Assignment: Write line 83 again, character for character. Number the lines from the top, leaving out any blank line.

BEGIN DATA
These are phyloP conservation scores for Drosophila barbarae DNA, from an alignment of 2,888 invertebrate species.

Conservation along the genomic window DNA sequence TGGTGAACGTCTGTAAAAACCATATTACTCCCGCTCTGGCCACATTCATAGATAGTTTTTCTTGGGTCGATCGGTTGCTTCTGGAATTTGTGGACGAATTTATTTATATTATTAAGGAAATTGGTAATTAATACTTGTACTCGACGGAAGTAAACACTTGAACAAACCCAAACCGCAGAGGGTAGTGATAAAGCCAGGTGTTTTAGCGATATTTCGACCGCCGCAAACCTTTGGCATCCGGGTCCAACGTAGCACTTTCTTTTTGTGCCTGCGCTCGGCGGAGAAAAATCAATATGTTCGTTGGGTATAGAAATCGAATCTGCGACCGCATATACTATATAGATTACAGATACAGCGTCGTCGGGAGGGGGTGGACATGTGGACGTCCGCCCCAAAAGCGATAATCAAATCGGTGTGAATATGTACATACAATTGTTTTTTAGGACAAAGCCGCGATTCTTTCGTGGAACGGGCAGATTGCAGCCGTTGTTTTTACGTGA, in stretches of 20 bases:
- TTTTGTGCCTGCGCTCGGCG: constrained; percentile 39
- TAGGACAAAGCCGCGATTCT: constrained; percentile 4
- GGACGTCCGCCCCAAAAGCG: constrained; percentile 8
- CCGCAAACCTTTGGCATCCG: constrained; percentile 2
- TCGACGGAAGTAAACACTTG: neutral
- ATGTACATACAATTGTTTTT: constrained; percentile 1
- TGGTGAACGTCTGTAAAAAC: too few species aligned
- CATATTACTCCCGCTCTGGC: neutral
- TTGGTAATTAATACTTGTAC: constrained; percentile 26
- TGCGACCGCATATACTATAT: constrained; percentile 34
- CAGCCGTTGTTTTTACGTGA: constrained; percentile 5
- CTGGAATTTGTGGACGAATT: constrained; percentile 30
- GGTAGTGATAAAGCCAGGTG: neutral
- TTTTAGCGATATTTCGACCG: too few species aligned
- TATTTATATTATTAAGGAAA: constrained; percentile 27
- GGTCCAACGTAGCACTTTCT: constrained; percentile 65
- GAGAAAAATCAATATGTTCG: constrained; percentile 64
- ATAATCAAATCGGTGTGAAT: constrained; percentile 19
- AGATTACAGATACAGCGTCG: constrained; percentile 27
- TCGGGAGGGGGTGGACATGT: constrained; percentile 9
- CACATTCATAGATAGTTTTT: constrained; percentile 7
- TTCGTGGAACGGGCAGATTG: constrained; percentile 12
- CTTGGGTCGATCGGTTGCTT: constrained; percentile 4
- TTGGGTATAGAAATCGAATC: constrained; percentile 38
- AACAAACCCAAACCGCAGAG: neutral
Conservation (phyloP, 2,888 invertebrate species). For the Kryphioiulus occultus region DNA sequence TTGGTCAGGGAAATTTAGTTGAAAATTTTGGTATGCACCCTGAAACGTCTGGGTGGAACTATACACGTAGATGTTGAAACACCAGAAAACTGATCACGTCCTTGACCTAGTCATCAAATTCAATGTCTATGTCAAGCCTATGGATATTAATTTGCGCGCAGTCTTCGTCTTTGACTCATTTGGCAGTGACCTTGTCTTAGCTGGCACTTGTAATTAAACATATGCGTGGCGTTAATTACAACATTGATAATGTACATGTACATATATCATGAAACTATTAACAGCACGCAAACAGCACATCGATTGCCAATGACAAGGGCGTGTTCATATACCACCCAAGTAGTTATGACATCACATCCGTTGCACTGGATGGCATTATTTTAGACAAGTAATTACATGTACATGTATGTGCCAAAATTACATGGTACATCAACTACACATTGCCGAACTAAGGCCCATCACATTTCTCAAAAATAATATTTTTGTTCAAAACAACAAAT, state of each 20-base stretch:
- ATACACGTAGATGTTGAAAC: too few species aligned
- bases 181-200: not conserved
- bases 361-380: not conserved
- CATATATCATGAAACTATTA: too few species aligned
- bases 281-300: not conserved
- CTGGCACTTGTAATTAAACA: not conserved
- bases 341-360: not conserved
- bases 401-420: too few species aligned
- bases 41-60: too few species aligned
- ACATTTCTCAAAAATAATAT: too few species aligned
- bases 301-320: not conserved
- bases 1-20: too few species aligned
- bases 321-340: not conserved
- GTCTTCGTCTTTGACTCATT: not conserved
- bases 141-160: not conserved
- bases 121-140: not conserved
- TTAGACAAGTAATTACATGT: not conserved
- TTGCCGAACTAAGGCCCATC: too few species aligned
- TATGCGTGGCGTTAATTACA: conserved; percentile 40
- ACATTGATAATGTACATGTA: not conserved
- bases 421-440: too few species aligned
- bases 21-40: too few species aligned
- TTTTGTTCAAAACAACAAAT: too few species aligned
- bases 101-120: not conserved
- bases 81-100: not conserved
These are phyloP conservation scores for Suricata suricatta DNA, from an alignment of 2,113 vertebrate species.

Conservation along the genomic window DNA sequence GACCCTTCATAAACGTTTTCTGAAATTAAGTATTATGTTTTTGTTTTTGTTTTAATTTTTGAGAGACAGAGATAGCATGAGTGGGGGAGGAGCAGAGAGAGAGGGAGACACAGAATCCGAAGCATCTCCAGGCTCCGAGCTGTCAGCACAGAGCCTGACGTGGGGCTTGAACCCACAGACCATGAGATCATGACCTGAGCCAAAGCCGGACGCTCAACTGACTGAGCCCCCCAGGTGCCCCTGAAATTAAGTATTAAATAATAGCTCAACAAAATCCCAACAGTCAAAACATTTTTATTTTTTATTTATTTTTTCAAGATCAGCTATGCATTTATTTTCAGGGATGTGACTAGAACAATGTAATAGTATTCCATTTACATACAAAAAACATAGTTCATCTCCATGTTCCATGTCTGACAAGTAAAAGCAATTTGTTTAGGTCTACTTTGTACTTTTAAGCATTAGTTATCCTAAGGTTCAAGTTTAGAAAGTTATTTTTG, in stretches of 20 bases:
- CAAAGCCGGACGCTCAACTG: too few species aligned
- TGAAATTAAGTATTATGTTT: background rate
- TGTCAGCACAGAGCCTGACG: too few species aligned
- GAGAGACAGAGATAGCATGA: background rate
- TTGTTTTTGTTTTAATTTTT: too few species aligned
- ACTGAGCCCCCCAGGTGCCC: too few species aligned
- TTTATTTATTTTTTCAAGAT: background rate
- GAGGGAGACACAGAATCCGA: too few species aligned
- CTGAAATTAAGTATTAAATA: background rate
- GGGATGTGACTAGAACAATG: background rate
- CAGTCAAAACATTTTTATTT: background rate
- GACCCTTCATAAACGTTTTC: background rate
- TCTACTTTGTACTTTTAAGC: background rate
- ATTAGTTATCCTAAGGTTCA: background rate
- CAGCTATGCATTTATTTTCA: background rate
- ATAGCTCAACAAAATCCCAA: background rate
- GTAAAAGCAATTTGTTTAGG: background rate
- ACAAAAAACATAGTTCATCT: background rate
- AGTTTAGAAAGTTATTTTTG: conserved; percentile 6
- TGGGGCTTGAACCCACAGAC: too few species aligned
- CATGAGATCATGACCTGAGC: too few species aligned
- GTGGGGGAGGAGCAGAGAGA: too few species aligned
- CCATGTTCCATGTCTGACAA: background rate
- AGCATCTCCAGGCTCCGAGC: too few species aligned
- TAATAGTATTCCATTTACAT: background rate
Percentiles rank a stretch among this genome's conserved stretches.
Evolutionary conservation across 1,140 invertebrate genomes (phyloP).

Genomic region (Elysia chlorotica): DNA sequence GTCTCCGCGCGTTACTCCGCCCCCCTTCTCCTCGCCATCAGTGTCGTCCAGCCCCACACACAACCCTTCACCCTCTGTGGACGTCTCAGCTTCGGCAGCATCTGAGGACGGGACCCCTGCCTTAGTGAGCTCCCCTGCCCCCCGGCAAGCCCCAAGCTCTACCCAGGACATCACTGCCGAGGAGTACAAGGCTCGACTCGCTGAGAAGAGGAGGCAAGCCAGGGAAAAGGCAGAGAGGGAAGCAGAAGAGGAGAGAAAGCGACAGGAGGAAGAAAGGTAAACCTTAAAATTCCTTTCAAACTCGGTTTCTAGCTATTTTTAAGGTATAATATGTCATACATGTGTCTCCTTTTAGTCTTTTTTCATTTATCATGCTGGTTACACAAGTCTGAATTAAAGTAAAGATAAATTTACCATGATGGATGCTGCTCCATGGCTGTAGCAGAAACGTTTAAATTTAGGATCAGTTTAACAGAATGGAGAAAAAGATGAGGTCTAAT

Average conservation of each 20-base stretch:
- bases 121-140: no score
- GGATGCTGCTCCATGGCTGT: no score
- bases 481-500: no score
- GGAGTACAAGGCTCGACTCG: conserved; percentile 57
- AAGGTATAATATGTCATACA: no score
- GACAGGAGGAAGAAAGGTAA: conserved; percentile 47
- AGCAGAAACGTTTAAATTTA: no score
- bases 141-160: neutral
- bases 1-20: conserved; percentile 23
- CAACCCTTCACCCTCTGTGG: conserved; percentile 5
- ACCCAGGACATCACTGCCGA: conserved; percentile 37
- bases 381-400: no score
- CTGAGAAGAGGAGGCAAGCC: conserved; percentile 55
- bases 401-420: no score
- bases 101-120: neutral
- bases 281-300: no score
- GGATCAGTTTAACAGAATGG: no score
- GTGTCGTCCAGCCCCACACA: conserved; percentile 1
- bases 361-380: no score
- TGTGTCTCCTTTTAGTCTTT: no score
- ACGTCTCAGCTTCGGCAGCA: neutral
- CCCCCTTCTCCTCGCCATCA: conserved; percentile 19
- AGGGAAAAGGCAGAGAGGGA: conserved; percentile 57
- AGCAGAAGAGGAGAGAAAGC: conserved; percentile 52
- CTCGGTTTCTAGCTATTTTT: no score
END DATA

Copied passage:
Genomic region (Elysia chlorotica): DNA sequence GTCTCCGCGCGTTACTCCGCCCCCCTTCTCCTCGCCATCAGTGTCGTCCAGCCCCACACACAACCCTTCACCCTCTGTGGACGTCTCAGCTTCGGCAGCATCTGAGGACGGGACCCCTGCCTTAGTGAGCTCCCCTGCCCCCCGGCAAGCCCCAAGCTCTACCCAGGACATCACTGCCGAGGAGTACAAGGCTCGACTCGCTGAGAAGAGGAGGCAAGCCAGGGAAAAGGCAGAGAGGGAAGCAGAAGAGGAGAGAAAGCGACAGGAGGAAGAAAGGTAAACCTTAAAATTCCTTTCAAACTCGGTTTCTAGCTATTTTTAAGGTATAATATGTCATACATGTGTCTCCTTTTAGTCTTTTTTCATTTATCATGCTGGTTACACAAGTCTGAATTAAAGTAAAGATAAATTTACCATGATGGATGCTGCTCCATGGCTGTAGCAGAAACGTTTAAATTTAGGATCAGTTTAACAGAATGGAGAAAAAGATGAGGTCTAAT